Trustees on deeds of trust owe fiduciary duties to both the borrower and the lender. S & G Inv. Inc. v. Home Fed. Sav. & Loan Ass'n, 505 F.2d 370, 377 n.21 (D.C. Cir. 1974); Perry v. Virginia Mortg. & Inv. Co., 412 A.2d 1194, 1197 (D.C. 1980). The trust relationship is limited to "a power to convey title under certain circumstances," and the duty is therefore more limited than the fiduciary duty conferred on trustees generally. Id. Trustees on deeds generally "have only those powers and duties imposed by the trust instrument itself, coupled with the applicable statute governing foreclosure sales in the District of Columbia."*fn8 In re Rothenberg, 173 B.R. 4, 16 (Bankr. D.D.C. 1994) (citing Perry, 412 A.2d at 1197). Trustees on deeds must exercise their powers "with religious fidelity to ethical principles." S & G Inv. Inc., 505 F.2d at 377 n.21. Where a trustee has conflicting interests, the trustee bears the burden of showing that it faithfully executed its duties. Sheridan v. Perpetual Bldg. Ass'n, 322 F.2d 418, 422 (D.C. Cir. 1963). However, in order to state a claim against a trustee for breach of fiduciary duty, a plaintiff must allege facts that would constitute a breach of a duty under the trust instrument or District of Columbia law, or allege fraud, misrepresentation, self-dealing or overreaching. Murray v. Wells Fargo Home Mortg., 953 A.2d 308, 325 (D.C. 2008); In re Rothenberg, 173 B.R. at 18.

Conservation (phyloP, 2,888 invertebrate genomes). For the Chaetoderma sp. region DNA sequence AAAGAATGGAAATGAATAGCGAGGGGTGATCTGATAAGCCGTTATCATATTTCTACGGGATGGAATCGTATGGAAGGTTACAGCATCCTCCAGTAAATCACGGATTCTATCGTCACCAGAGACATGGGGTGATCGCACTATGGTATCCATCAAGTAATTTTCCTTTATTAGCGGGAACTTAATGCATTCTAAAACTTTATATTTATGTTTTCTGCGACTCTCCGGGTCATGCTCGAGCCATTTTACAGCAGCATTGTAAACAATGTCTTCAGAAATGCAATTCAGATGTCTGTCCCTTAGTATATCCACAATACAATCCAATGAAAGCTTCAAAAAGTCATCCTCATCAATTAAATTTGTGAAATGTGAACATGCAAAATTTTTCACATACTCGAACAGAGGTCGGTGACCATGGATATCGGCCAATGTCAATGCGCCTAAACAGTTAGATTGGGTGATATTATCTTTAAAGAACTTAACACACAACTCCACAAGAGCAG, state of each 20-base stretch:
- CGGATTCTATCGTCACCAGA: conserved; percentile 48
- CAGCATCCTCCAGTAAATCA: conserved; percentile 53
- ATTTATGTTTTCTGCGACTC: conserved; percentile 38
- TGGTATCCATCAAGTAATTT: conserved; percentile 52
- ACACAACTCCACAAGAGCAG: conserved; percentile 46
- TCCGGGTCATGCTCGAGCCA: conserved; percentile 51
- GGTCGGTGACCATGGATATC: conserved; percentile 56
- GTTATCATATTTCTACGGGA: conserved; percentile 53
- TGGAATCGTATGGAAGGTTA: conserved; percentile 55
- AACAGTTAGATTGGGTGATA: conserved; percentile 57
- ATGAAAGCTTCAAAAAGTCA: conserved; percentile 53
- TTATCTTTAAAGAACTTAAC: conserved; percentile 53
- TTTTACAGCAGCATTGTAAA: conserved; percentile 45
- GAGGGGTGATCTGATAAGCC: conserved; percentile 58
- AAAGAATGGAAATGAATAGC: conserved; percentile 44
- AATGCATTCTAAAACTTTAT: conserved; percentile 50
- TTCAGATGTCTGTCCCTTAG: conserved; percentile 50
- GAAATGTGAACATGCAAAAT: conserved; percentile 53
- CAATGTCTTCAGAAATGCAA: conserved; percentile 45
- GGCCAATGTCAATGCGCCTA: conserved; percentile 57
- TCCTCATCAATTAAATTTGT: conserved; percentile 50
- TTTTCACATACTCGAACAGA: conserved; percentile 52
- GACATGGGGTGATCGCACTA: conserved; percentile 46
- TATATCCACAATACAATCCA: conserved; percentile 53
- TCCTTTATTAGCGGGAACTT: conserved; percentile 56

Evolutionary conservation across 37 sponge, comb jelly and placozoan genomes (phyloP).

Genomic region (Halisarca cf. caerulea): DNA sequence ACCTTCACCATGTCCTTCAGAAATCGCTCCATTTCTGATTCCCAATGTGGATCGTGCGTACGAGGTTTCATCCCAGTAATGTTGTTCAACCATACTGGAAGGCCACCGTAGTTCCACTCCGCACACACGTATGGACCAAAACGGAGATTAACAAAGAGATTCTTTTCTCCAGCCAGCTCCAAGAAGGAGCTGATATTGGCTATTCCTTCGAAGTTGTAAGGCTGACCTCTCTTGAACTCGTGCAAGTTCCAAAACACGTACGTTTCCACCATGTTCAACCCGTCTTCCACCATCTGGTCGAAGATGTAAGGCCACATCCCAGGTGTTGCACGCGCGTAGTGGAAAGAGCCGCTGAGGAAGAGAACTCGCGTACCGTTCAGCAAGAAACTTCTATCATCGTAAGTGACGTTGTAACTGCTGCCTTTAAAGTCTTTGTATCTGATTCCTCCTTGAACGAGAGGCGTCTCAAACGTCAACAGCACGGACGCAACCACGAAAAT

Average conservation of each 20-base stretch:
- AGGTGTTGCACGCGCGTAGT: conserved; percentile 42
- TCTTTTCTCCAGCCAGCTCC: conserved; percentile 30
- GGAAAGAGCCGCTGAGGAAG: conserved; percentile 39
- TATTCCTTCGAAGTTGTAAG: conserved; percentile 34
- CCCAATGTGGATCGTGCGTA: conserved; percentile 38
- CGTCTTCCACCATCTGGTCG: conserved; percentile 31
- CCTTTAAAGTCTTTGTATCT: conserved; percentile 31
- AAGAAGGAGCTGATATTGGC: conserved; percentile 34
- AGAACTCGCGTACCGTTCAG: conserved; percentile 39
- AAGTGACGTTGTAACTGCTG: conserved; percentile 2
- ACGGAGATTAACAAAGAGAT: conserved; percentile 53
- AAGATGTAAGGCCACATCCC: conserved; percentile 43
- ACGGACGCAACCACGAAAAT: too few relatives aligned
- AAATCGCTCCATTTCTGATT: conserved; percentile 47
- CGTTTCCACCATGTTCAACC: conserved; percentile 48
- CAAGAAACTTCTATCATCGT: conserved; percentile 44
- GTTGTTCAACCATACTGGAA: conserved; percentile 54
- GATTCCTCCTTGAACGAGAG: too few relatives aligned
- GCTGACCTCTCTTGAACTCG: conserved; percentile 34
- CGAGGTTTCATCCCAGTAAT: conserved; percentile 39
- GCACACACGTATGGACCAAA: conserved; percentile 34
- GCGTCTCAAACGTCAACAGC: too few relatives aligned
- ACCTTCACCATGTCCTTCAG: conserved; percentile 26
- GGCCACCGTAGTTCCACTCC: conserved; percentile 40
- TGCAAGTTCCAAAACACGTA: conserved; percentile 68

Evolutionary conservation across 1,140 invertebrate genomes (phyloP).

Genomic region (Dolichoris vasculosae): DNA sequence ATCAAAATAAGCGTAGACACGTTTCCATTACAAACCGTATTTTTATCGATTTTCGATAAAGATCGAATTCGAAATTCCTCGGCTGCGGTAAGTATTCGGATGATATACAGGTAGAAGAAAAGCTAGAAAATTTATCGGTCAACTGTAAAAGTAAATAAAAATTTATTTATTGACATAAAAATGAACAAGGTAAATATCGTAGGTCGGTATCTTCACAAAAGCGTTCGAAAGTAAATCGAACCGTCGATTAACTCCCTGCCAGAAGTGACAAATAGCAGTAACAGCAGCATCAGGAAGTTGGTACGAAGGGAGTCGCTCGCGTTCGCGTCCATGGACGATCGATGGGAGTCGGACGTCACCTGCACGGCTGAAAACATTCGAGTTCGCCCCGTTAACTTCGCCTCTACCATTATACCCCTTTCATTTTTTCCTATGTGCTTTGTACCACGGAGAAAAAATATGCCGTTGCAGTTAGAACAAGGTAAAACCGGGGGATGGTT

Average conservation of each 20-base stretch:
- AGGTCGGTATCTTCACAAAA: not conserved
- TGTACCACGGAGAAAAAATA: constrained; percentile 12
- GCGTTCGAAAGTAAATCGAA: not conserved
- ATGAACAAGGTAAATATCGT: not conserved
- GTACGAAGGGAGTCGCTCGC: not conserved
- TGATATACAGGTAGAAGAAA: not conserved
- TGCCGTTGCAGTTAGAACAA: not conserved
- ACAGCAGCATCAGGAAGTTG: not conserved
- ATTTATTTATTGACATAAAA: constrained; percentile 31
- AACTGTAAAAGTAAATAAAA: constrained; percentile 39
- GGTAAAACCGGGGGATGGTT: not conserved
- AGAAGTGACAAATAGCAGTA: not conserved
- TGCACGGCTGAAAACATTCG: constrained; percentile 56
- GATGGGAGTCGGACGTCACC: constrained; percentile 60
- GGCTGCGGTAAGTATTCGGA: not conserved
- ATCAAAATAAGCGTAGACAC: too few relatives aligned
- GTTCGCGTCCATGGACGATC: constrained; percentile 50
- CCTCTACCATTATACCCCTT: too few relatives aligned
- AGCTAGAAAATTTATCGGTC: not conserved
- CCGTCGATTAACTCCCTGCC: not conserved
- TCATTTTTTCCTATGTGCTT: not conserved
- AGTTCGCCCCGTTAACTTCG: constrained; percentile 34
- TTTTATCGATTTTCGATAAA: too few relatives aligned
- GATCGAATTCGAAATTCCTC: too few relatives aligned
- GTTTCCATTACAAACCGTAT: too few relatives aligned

Before addressing the core of the plaintiff's breach of fiduciary duty claim, the Court must first assess the nature of the breach allegedly committed by CGD. The breach of fiduciary duty claim in Count 8 of the Complaint clearly alleges wrongdoing by CGD, but the threshold question is whether the plaintiff, in essence, asserts a fraud claim against CGD that triggers the heightened pleading requirements of Rule 9(b). See Compl. ¶ 89 ("Defendant [CGD] breached its fiduciary duty and acted solely on the behalf of Defendants and their own self-interest by facilitating a fraudulent, self-dealing predatory real estate transaction and foreclosure that would result in its receiving payment of twenty percent (20%) of the outstanding loan amount from the foreclosure proceeds."); id. ¶ 91 ("Notwithstanding the fiduciary duty [CGD] owed to [the plaintiff] and its knowledge of the circumstances leading up to the loan, the predatory terms and conditions of the loan, and the potential fraud against the [p]laintiff, [CGD] ignored its duty to the [p]laintiff and aggressively pursued its claims against the debtor on behalf of the [d]efendant FMV."); Pl.'s Opp'n at 3 ("[The breach of fiduciary duty] claim must, however, be viewed in the context of each of [the] [p]laintiff's other claims which assert violation of D.C. law . . . as well as its fraudulent underpinnings."); id. at 10 ("Based upon the shifted burden, [the] [p]laintiff need only plead facts demonstrating that CGD was the trustee, that there was a conflict of interest, that a foreclosure and/or collection action was initiated, and that the matter related in some matter to the advancement of an illegal objective, including fraud and the like. . . . Each count asserted in the context of consumer real estate protection definitively and statutorily speaks to a cause of action that embodies consumer based fraud, misrepresentation, over-reaching, or self-dealing." (emphasis in original)).